Smart Borrower Blog

Coronavirus Tanks Auto Sales


Apr 9th, 2020 @ 10:33 AM by Amber Nelson


Total U.S. car sales in March hit their lowest level in nearly a decade, according to Standard & Poor’s, another financial victim of the coronavirus shutdowns across the country.

Sales fell 32% from February as many dealership showrooms were temporarily closed and most states were put on stay-at-home orders. The last week of March showed the steepest decline of the month with only 126,000 cars sold, which was 61% lower than predicted by J.D. Power before the outbreak of COVID-19.

If China’s auto sales are any indication, April could be even worse. In February, when China was experiencing the worst of the virus, total sales fell to less than 500,000, down from over 2.5 million in January, according to data from the Center for Automotive Research.

Average car prices are expected to decrease during this crisis as demand continues to freefall. JPMorgan has forecasted a 15% plunge in used-car prices, a larger drop than during the Great Recession.  And Moody’s Analytics similarly predicts them to fall between 5% and 8% over the next quarters. During the last recession, Americans often prioritized paying car loans over mortgages, but today with many people unable to leave the home, that order is getting flipped.

prices, a larger drop than during the Great Recession.  And Moody’s Analytics similarly predicts them to fall between 5% and 8% over the next quarters. During the last recession, Americans often prioritized paying car loans over mortgages, but today with many people unable to leave the home, that order is getting flipped.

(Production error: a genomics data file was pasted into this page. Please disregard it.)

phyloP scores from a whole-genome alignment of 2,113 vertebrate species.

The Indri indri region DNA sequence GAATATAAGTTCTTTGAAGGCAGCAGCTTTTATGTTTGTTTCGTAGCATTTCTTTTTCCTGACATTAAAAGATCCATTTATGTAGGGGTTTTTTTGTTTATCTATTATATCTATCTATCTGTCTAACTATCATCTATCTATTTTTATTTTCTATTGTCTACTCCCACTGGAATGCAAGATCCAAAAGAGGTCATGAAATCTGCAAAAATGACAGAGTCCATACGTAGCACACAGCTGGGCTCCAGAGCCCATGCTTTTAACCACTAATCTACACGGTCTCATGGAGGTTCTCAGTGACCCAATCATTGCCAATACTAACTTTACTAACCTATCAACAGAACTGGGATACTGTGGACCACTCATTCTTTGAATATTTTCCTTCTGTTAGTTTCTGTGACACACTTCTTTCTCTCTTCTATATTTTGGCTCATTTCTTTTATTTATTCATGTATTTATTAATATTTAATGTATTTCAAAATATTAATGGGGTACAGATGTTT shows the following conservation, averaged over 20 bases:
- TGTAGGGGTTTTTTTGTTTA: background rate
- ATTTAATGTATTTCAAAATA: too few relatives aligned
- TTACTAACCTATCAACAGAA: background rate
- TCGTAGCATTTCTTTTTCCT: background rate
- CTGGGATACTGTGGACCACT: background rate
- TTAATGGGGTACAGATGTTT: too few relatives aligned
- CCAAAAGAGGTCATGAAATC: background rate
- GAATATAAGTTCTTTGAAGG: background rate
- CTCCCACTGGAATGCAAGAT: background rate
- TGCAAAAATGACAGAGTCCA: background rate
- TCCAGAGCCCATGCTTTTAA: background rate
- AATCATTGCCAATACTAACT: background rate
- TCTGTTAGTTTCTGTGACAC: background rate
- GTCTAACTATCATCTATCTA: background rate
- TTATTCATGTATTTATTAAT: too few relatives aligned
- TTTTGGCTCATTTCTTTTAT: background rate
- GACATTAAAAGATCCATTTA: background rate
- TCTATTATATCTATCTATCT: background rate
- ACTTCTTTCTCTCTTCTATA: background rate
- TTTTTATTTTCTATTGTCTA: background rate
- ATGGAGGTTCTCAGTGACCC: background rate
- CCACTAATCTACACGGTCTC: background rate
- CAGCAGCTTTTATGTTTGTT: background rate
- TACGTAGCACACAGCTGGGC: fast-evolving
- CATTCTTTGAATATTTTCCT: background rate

In addition to declining car sales and prices, there is trouble in the auto loan market as well. An April 3-5 survey by J.D. Power found that 12% of U.S. consumers have already been unable to make the minimum car payment since the coronavirus emergency began.

Lenders have been offering forbearance programs to many borrowers, which allows them to defer payments for several months. Many of these lenders are still required to make payments to secondary market bond holders though, a situation could threaten the health of auto loan-backed securities. And if more borrowers start defaulting on their loans, those securities could suffer even larger setbacks.

About Amber Nelson
Amber Nelson is a seasoned mortgage industry writer and a regular contributor to Loan.com and Mortgage101.com.

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